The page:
At the annual Taglit-Birthright ‘Mega Event’ in Israel, Netanyahu asked thousands of participants to hold a minute of silence for the victims of the attacks at the offices of satirical magazine Charlie Hebdo, in which 12 people were killed, and later at a kosher supermarket in the French capital in which four Jewish men were murdered, among them Yoav Hattab. The young Tunisian Jew had visited Israel with Birthright, the program that brings Jewish 18-to-26-year-olds on free 10-day trips, just a few short weeks ago.

“Tonight, I call on all of you, and on all young Jews around the world: Come to Israel, Make aliya. This is your country. This is your birthright,” the prime minister urged.

Picking up on one of the popular slogans showing support for the victims of the market siege, Netanyahu said his visit to France following the attacks made him question whether Jews in other countries were free and unafraid to declare their identity.

“I was proud to represent Israel in Paris alongside other world leaders in the fight against terror. I saw there masses of French people marching and saying “Je Suis Charlie” [in support of the victims of the satirical magazine attack] — and in my heart, I said to myself ‘for us [Jews] there is an additional questions — can Jews in other countries march in the street declaring “Je Suis Juif” [I am Jewish]?

The four victims of the Paris Hyper Cacher attack, from left to right: Yoav Hattab, Yohan Cohen, Francois-Michel Saada, Philippe Braham. (photo credit: Courtesy)

“I tell you as prime minister of Israel what every Jew in the State of Israel can say, ‘Je Suis Juif’, and we declare this without fear, without hesitation, and with great pride,” he went on.

“This is what makes Israel unique. Every Jew can feel part of Israel and that Israel belongs to them.”

Netanyahu has made several remarks urging mass immigration to Israel, including in a subtle speech delivered to an audience at the Grand Synagogue in Paris following the massive rally against terror on Sunday in the French capital that drew dozens of world leaders and some 1.6 million people.

Other Israeli leaders including Foreign Minister Avigdor Liberman, Defense Minister Moshe Ya’alon and Economy Minister Naftali Bennett also made similar statements following the attacks.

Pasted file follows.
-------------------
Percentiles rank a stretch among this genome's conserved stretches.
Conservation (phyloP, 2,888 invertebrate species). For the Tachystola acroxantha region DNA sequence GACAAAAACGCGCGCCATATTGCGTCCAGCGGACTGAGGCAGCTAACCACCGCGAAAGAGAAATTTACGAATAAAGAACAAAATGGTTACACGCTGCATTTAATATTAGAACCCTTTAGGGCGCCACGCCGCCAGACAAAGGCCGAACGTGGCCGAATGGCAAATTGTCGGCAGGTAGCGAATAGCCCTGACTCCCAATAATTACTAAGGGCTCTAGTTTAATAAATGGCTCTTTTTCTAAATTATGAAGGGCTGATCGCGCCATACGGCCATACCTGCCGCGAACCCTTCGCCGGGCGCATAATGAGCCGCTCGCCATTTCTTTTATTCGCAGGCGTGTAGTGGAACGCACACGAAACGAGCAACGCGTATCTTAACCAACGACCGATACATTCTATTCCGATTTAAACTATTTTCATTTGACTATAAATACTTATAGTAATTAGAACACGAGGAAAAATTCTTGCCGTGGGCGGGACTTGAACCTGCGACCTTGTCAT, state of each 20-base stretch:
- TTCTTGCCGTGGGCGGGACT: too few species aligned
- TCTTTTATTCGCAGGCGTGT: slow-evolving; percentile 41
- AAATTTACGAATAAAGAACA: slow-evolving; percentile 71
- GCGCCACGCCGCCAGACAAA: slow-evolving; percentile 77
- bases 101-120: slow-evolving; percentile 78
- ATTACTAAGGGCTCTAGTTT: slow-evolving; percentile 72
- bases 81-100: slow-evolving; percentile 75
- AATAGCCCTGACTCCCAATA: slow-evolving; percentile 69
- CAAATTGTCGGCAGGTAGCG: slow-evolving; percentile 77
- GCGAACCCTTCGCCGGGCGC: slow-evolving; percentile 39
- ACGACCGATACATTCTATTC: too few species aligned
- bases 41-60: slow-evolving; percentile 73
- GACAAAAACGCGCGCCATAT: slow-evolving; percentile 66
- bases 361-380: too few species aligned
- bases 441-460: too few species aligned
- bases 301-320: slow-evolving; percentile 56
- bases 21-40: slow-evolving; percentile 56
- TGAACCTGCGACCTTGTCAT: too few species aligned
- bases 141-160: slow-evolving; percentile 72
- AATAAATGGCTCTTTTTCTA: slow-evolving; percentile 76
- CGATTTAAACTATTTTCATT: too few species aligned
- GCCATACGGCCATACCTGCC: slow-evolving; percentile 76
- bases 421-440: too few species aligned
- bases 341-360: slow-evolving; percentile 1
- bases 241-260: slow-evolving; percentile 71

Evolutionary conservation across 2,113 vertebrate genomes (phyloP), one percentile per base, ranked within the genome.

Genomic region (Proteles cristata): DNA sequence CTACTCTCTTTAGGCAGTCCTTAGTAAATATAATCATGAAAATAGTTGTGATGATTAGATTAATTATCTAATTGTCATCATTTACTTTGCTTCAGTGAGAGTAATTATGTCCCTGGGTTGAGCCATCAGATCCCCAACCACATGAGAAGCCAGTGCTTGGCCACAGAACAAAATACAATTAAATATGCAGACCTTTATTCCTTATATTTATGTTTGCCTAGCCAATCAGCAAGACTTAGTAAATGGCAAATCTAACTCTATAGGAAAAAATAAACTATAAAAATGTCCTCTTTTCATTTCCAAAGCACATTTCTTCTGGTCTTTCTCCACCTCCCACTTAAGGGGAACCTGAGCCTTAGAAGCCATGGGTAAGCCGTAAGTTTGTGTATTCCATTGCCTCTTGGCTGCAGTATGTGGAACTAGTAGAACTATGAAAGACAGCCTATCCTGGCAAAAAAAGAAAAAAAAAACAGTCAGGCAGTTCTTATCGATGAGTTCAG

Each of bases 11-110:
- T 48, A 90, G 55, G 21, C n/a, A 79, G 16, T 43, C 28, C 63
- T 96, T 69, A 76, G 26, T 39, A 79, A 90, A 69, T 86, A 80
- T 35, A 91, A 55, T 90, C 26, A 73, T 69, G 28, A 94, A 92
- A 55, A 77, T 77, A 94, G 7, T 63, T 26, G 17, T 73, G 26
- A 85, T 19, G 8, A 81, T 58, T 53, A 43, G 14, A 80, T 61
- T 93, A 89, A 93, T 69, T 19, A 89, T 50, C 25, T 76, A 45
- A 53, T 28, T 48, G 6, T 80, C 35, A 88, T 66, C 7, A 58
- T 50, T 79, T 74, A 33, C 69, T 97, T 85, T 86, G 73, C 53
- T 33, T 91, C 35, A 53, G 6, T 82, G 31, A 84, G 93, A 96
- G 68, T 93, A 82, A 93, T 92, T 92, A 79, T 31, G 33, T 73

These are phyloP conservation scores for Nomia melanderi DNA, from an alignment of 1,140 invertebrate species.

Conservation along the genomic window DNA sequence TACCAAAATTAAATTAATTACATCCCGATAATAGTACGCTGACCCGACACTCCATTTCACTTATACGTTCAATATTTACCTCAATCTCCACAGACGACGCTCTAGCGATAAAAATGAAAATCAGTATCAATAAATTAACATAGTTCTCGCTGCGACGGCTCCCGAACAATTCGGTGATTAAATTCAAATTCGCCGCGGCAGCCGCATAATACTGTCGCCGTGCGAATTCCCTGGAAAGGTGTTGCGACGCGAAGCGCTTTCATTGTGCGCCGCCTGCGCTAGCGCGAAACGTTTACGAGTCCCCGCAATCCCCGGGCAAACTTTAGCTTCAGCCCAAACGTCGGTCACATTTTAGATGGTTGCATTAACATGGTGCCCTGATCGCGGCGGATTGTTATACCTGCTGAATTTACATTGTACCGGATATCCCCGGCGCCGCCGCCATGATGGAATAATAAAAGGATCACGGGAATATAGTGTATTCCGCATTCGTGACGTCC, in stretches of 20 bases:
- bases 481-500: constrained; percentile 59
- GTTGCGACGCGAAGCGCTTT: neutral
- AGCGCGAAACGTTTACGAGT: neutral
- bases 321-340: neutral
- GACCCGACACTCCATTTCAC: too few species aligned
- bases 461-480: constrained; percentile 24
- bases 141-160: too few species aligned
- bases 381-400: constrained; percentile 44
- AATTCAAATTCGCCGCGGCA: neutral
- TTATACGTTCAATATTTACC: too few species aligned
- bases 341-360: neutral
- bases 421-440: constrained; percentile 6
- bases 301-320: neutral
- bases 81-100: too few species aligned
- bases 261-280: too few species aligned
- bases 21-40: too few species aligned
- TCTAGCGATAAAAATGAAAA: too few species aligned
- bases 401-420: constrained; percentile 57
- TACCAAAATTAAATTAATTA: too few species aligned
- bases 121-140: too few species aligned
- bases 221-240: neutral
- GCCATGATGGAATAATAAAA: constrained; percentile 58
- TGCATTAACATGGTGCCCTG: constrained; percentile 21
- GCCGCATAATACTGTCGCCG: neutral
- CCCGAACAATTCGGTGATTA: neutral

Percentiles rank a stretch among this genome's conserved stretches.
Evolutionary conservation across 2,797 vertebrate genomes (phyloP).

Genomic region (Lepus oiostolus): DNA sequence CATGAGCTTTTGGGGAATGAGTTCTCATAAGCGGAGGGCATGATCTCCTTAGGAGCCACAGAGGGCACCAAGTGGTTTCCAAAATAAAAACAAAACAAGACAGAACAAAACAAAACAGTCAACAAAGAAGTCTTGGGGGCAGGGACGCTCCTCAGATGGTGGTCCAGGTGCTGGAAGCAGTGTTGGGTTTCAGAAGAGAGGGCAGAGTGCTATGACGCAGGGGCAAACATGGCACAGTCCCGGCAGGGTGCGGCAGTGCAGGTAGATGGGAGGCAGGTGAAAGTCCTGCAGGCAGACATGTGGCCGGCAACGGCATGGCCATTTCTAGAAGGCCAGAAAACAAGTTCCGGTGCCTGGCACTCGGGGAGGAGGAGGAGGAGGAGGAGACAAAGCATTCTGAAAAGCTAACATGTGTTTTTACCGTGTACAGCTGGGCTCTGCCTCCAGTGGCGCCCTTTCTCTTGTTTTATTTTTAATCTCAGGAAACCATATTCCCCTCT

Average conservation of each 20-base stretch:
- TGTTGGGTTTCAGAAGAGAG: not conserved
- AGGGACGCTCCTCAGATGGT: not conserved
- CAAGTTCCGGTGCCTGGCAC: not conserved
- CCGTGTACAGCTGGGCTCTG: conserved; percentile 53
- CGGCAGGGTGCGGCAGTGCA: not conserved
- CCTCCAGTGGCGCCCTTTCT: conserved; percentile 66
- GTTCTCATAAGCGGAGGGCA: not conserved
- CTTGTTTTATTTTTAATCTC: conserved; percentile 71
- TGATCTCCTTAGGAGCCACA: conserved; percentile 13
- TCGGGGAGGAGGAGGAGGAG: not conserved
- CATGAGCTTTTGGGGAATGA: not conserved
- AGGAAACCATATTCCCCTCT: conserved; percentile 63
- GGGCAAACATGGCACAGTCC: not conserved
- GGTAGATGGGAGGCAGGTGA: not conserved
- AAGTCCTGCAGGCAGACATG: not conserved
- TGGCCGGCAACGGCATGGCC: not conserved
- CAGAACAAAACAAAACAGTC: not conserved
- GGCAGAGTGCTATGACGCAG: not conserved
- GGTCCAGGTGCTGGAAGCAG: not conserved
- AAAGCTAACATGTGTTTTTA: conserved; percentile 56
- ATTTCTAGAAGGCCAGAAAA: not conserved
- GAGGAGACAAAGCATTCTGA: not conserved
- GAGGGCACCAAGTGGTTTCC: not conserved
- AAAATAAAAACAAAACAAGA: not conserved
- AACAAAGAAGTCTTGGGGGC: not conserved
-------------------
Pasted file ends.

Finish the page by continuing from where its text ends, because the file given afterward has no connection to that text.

The four victims at the Hyper Cacher market in Paris last Friday — Hattab, Yohan Cohen, Phillipe Barhan and Francois Michel Saada — were buried in Jerusalem on Tuesday in a ceremony attended by President Reuven Rivlin, Netanyahu, Knesset members from various political parties and religious leaders.


Wednesday, January 14, 2015

By Rebecca Shimoni Stoil January 14, 2015, 7:42 am | The Times of Israe| 


WASHINGTON — Senators Dean Heller (R-NV) and Ted Cruz (R-TX) ushered in the new Congressional session by proposing legislation Tuesday to force the Obama administration to change longstanding US policy and move the US embassy in Israel from Tel Aviv to Jerusalem.

The bill, which stands little chance of surviving both Congress and the presidential veto pen, nonetheless represents the opening shots from a newly Republican Congress that has vowed to challenge presidential authority on key foreign policy questions.

It also comes as the Supreme Court readies to rule on a high profile case which could determine Congress’s ability to shape foreign policy and force the State Department to change course and recognize Jerusalem’s status on passports of Americans born in the city.

The Jerusalem Embassy and Recognition Act of 2015 seeks to force the executive branch to uphold the Jerusalem Embassy Act of 1995, which calls for the relocation of the embassy from Tel Aviv to the Israeli capital, but has been pushed off by pro forma presidential measures since.

“Almost fifteen years ago Congress passed the Jerusalem Embassy Act of 1995 with overwhelming bipartisan majorities in both the House and Senate,” Cruz, the bill’s cosponsor, wrote in a statement Tuesday. “It is my hope that members of Congress on both sides of the aisle support this important bill. It is long past due for our government to finally and unequivocally recognize Israel’s historical capital both in word and deed.”